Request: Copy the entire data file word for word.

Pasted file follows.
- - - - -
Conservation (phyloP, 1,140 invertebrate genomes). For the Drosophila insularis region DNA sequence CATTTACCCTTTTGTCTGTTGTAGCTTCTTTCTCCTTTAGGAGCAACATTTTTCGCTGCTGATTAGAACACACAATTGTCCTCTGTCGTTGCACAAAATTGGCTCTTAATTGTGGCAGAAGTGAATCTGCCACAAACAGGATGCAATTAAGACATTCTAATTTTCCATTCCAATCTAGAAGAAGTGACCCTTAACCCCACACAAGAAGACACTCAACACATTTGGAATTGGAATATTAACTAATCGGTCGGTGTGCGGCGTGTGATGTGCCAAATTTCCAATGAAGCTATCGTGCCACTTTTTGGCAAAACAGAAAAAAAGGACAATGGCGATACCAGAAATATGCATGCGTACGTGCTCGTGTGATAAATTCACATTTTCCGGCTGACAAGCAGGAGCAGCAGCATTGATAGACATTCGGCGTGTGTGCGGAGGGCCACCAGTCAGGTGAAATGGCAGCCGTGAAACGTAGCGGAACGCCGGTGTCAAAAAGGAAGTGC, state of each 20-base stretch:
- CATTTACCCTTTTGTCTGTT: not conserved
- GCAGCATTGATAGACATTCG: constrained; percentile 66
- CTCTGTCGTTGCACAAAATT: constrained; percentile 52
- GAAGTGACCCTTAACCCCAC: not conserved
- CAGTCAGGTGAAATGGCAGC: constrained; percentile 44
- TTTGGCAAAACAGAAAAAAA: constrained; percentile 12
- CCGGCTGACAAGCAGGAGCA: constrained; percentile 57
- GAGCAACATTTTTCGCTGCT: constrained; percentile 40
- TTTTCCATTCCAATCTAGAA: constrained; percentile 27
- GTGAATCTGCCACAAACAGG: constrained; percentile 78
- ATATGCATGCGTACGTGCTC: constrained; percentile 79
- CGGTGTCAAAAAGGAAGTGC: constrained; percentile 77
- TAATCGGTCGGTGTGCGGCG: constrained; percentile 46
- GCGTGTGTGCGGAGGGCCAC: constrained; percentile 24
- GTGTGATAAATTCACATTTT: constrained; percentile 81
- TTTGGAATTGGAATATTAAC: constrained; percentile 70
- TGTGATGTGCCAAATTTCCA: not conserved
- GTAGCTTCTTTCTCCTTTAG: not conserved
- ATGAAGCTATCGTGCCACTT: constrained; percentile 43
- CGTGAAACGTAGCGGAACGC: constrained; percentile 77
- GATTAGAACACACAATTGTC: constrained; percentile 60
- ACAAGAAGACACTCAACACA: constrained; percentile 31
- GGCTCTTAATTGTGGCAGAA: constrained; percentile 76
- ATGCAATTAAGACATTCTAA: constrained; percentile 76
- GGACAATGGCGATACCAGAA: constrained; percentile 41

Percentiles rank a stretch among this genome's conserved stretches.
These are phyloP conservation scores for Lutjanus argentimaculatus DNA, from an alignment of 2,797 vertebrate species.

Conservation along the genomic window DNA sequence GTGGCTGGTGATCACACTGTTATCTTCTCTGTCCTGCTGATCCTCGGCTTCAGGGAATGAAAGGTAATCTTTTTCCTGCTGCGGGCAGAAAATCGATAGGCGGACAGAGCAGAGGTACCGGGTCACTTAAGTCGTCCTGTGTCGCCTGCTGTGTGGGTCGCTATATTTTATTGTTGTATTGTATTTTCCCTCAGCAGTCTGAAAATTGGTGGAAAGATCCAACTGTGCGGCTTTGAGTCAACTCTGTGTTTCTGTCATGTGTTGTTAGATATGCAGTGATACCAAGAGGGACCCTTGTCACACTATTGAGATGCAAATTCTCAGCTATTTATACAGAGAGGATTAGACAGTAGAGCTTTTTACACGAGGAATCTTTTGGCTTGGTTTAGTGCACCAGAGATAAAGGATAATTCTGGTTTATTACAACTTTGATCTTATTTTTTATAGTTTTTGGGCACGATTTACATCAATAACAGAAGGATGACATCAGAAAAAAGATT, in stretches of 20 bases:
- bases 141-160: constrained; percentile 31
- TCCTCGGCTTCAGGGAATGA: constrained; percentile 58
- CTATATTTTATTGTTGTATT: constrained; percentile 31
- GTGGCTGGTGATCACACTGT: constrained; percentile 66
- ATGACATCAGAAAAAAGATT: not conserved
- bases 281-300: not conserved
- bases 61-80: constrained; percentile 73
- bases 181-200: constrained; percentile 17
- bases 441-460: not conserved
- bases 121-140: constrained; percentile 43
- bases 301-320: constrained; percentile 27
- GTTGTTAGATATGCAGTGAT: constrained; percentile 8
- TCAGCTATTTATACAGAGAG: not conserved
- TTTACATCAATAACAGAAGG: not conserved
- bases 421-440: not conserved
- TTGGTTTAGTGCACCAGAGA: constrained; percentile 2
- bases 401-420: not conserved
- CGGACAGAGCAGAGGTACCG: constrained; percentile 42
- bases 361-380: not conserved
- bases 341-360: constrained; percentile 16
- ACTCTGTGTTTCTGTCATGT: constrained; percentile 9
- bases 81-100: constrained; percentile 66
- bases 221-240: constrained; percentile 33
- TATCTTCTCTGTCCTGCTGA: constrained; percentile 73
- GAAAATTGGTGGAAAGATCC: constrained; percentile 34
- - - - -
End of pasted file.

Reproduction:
Conservation (phyloP, 1,140 invertebrate genomes). For the Drosophila insularis region DNA sequence CATTTACCCTTTTGTCTGTTGTAGCTTCTTTCTCCTTTAGGAGCAACATTTTTCGCTGCTGATTAGAACACACAATTGTCCTCTGTCGTTGCACAAAATTGGCTCTTAATTGTGGCAGAAGTGAATCTGCCACAAACAGGATGCAATTAAGACATTCTAATTTTCCATTCCAATCTAGAAGAAGTGACCCTTAACCCCACACAAGAAGACACTCAACACATTTGGAATTGGAATATTAACTAATCGGTCGGTGTGCGGCGTGTGATGTGCCAAATTTCCAATGAAGCTATCGTGCCACTTTTTGGCAAAACAGAAAAAAAGGACAATGGCGATACCAGAAATATGCATGCGTACGTGCTCGTGTGATAAATTCACATTTTCCGGCTGACAAGCAGGAGCAGCAGCATTGATAGACATTCGGCGTGTGTGCGGAGGGCCACCAGTCAGGTGAAATGGCAGCCGTGAAACGTAGCGGAACGCCGGTGTCAAAAAGGAAGTGC, state of each 20-base stretch:
- CATTTACCCTTTTGTCTGTT: not conserved
- GCAGCATTGATAGACATTCG: constrained; percentile 66
- CTCTGTCGTTGCACAAAATT: constrained; percentile 52
- GAAGTGACCCTTAACCCCAC: not conserved
- CAGTCAGGTGAAATGGCAGC: constrained; percentile 44
- TTTGGCAAAACAGAAAAAAA: constrained; percentile 12
- CCGGCTGACAAGCAGGAGCA: constrained; percentile 57
- GAGCAACATTTTTCGCTGCT: constrained; percentile 40
- TTTTCCATTCCAATCTAGAA: constrained; percentile 27
- GTGAATCTGCCACAAACAGG: constrained; percentile 78
- ATATGCATGCGTACGTGCTC: constrained; percentile 79
- CGGTGTCAAAAAGGAAGTGC: constrained; percentile 77
- TAATCGGTCGGTGTGCGGCG: constrained; percentile 46
- GCGTGTGTGCGGAGGGCCAC: constrained; percentile 24
- GTGTGATAAATTCACATTTT: constrained; percentile 81
- TTTGGAATTGGAATATTAAC: constrained; percentile 70
- TGTGATGTGCCAAATTTCCA: not conserved
- GTAGCTTCTTTCTCCTTTAG: not conserved
- ATGAAGCTATCGTGCCACTT: constrained; percentile 43
- CGTGAAACGTAGCGGAACGC: constrained; percentile 77
- GATTAGAACACACAATTGTC: constrained; percentile 60
- ACAAGAAGACACTCAACACA: constrained; percentile 31
- GGCTCTTAATTGTGGCAGAA: constrained; percentile 76
- ATGCAATTAAGACATTCTAA: constrained; percentile 76
- GGACAATGGCGATACCAGAA: constrained; percentile 41

Percentiles rank a stretch among this genome's conserved stretches.
These are phyloP conservation scores for Lutjanus argentimaculatus DNA, from an alignment of 2,797 vertebrate species.

Conservation along the genomic window DNA sequence GTGGCTGGTGATCACACTGTTATCTTCTCTGTCCTGCTGATCCTCGGCTTCAGGGAATGAAAGGTAATCTTTTTCCTGCTGCGGGCAGAAAATCGATAGGCGGACAGAGCAGAGGTACCGGGTCACTTAAGTCGTCCTGTGTCGCCTGCTGTGTGGGTCGCTATATTTTATTGTTGTATTGTATTTTCCCTCAGCAGTCTGAAAATTGGTGGAAAGATCCAACTGTGCGGCTTTGAGTCAACTCTGTGTTTCTGTCATGTGTTGTTAGATATGCAGTGATACCAAGAGGGACCCTTGTCACACTATTGAGATGCAAATTCTCAGCTATTTATACAGAGAGGATTAGACAGTAGAGCTTTTTACACGAGGAATCTTTTGGCTTGGTTTAGTGCACCAGAGATAAAGGATAATTCTGGTTTATTACAACTTTGATCTTATTTTTTATAGTTTTTGGGCACGATTTACATCAATAACAGAAGGATGACATCAGAAAAAAGATT, in stretches of 20 bases:
- bases 141-160: constrained; percentile 31
- TCCTCGGCTTCAGGGAATGA: constrained; percentile 58
- CTATATTTTATTGTTGTATT: constrained; percentile 31
- GTGGCTGGTGATCACACTGT: constrained; percentile 66
- ATGACATCAGAAAAAAGATT: not conserved
- bases 281-300: not conserved
- bases 61-80: constrained; percentile 73
- bases 181-200: constrained; percentile 17
- bases 441-460: not conserved
- bases 121-140: constrained; percentile 43
- bases 301-320: constrained; percentile 27
- GTTGTTAGATATGCAGTGAT: constrained; percentile 8
- TCAGCTATTTATACAGAGAG: not conserved
- TTTACATCAATAACAGAAGG: not conserved
- bases 421-440: not conserved
- TTGGTTTAGTGCACCAGAGA: constrained; percentile 2
- bases 401-420: not conserved
- CGGACAGAGCAGAGGTACCG: constrained; percentile 42
- bases 361-380: not conserved
- bases 341-360: constrained; percentile 16
- ACTCTGTGTTTCTGTCATGT: constrained; percentile 9
- bases 81-100: constrained; percentile 66
- bases 221-240: constrained; percentile 33
- TATCTTCTCTGTCCTGCTGA: constrained; percentile 73
- GAAAATTGGTGGAAAGATCC: constrained; percentile 34